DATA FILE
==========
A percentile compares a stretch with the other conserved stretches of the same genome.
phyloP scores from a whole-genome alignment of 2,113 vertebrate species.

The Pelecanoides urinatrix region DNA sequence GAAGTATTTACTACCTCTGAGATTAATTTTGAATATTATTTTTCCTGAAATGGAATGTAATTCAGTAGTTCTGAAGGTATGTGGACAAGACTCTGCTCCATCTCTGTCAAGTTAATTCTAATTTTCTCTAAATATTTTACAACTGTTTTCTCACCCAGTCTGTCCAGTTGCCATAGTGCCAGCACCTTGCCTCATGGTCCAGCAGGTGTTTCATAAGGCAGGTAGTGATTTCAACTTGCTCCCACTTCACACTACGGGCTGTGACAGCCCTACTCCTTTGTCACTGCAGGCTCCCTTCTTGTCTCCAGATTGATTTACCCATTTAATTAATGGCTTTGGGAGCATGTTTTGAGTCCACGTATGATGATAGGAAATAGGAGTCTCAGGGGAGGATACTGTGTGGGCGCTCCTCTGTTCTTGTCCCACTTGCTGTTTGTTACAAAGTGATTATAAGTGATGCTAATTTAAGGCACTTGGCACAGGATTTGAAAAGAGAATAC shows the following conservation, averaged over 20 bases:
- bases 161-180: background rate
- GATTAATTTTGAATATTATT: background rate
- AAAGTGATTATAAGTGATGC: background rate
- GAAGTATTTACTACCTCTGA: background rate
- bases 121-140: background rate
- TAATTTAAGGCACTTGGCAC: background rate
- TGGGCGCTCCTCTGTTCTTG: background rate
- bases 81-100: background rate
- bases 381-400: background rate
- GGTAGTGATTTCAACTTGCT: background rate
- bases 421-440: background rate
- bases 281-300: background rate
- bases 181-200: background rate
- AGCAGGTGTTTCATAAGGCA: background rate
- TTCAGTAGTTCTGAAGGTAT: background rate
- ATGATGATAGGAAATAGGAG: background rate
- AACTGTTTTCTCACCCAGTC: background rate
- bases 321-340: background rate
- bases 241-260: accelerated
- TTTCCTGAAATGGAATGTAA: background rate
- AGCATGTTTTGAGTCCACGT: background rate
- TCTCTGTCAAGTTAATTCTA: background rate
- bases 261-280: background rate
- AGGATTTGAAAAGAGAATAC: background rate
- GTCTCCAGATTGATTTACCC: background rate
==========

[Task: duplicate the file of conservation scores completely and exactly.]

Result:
A percentile compares a stretch with the other conserved stretches of the same genome.
phyloP scores from a whole-genome alignment of 2,113 vertebrate species.

The Pelecanoides urinatrix region DNA sequence GAAGTATTTACTACCTCTGAGATTAATTTTGAATATTATTTTTCCTGAAATGGAATGTAATTCAGTAGTTCTGAAGGTATGTGGACAAGACTCTGCTCCATCTCTGTCAAGTTAATTCTAATTTTCTCTAAATATTTTACAACTGTTTTCTCACCCAGTCTGTCCAGTTGCCATAGTGCCAGCACCTTGCCTCATGGTCCAGCAGGTGTTTCATAAGGCAGGTAGTGATTTCAACTTGCTCCCACTTCACACTACGGGCTGTGACAGCCCTACTCCTTTGTCACTGCAGGCTCCCTTCTTGTCTCCAGATTGATTTACCCATTTAATTAATGGCTTTGGGAGCATGTTTTGAGTCCACGTATGATGATAGGAAATAGGAGTCTCAGGGGAGGATACTGTGTGGGCGCTCCTCTGTTCTTGTCCCACTTGCTGTTTGTTACAAAGTGATTATAAGTGATGCTAATTTAAGGCACTTGGCACAGGATTTGAAAAGAGAATAC shows the following conservation, averaged over 20 bases:
- bases 161-180: background rate
- GATTAATTTTGAATATTATT: background rate
- AAAGTGATTATAAGTGATGC: background rate
- GAAGTATTTACTACCTCTGA: background rate
- bases 121-140: background rate
- TAATTTAAGGCACTTGGCAC: background rate
- TGGGCGCTCCTCTGTTCTTG: background rate
- bases 81-100: background rate
- bases 381-400: background rate
- GGTAGTGATTTCAACTTGCT: background rate
- bases 421-440: background rate
- bases 281-300: background rate
- bases 181-200: background rate
- AGCAGGTGTTTCATAAGGCA: background rate
- TTCAGTAGTTCTGAAGGTAT: background rate
- ATGATGATAGGAAATAGGAG: background rate
- AACTGTTTTCTCACCCAGTC: background rate
- bases 321-340: background rate
- bases 241-260: accelerated
- TTTCCTGAAATGGAATGTAA: background rate
- AGCATGTTTTGAGTCCACGT: background rate
- TCTCTGTCAAGTTAATTCTA: background rate
- bases 261-280: background rate
- AGGATTTGAAAAGAGAATAC: background rate
- GTCTCCAGATTGATTTACCC: background rate